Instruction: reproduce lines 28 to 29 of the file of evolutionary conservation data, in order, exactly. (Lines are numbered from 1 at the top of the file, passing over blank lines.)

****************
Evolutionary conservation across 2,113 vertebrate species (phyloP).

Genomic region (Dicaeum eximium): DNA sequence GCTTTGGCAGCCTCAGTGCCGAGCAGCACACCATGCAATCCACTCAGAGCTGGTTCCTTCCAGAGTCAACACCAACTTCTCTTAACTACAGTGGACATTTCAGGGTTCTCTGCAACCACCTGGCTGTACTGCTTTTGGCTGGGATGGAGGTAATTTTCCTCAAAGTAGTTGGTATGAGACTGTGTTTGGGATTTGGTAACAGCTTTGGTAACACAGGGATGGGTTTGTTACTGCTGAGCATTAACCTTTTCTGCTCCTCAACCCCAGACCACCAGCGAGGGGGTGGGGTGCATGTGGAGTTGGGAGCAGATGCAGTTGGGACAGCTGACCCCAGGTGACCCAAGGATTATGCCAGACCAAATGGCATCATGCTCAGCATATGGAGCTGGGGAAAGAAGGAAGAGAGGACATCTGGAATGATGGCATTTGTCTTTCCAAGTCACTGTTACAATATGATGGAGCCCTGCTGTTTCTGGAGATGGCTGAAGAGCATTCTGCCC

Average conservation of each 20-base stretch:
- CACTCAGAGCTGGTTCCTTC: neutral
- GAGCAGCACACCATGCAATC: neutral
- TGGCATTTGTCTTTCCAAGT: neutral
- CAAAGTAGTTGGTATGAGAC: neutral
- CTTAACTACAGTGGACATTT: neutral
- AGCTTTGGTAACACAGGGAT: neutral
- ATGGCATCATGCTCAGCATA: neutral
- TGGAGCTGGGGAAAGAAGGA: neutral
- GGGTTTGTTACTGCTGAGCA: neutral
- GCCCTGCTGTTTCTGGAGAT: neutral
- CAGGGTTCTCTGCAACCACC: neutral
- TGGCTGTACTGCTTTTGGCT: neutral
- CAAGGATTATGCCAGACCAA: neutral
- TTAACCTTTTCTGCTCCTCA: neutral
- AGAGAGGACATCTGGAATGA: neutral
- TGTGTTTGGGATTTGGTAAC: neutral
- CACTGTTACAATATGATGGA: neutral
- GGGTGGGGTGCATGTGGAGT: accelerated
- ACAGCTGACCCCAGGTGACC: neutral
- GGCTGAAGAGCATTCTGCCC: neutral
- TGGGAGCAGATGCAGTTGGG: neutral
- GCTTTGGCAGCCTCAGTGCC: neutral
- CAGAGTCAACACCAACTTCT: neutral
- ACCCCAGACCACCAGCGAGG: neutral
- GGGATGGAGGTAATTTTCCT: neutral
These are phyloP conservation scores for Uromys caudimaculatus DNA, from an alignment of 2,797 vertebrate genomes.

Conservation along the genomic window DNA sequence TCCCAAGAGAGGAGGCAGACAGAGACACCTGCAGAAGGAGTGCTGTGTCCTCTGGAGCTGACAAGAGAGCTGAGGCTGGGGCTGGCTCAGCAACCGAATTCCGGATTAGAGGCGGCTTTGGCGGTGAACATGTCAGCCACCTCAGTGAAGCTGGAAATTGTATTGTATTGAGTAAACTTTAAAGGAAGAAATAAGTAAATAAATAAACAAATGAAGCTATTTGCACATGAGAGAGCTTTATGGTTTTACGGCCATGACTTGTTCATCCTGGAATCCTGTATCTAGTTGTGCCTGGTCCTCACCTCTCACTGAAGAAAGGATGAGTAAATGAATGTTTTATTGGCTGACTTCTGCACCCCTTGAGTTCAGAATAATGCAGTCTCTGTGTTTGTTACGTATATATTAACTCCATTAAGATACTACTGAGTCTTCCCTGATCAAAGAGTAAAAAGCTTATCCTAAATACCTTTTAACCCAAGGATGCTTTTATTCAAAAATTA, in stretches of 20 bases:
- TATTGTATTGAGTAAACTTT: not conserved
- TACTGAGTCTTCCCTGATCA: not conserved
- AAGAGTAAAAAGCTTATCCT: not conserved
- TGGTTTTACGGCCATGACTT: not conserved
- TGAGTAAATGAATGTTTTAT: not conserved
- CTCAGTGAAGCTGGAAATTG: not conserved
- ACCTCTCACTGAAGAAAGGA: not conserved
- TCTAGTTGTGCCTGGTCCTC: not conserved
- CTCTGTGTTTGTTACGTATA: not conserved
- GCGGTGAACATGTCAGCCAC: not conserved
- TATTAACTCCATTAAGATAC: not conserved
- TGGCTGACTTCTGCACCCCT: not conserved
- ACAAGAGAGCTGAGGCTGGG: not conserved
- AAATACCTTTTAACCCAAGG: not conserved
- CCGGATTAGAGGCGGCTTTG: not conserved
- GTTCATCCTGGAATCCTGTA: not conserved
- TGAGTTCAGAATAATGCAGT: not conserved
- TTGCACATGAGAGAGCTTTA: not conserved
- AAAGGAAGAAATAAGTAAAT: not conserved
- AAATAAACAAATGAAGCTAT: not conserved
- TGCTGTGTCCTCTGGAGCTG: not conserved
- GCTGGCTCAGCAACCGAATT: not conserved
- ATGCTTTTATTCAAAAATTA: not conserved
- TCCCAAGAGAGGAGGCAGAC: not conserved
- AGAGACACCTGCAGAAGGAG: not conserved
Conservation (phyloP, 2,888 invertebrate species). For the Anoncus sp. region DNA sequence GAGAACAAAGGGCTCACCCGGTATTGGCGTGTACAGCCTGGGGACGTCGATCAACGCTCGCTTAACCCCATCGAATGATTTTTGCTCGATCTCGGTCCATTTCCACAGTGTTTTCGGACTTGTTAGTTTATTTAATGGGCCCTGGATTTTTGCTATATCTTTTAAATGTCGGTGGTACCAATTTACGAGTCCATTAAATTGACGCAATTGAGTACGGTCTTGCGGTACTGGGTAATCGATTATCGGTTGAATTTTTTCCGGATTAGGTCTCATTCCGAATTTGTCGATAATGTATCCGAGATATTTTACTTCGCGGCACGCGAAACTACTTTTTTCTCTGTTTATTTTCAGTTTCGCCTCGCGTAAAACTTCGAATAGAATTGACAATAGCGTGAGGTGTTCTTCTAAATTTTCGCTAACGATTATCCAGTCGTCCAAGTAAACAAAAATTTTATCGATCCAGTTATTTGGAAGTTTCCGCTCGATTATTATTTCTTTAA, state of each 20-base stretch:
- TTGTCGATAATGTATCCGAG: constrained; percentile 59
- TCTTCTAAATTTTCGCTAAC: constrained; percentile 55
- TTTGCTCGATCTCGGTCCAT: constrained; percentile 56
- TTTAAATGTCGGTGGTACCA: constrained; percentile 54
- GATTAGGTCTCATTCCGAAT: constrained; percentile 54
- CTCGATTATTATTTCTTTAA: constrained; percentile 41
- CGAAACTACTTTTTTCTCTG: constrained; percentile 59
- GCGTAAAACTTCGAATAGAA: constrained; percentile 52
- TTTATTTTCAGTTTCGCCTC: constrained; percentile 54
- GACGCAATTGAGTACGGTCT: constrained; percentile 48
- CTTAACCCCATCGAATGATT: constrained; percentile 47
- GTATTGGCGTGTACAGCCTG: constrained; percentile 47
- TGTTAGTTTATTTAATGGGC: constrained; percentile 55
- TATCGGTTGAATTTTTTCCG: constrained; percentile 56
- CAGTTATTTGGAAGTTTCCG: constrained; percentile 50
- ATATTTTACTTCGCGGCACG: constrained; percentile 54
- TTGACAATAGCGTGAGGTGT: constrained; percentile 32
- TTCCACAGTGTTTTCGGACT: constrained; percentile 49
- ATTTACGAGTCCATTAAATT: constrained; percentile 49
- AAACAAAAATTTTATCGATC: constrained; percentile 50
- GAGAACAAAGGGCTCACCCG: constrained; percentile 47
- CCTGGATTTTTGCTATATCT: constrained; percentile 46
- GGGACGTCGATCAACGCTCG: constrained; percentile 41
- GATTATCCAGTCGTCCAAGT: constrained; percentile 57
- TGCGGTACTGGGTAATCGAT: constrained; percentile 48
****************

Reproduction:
- GGGATGGAGGTAATTTTCCT: neutral
These are phyloP conservation scores for Uromys caudimaculatus DNA, from an alignment of 2,797 vertebrate genomes.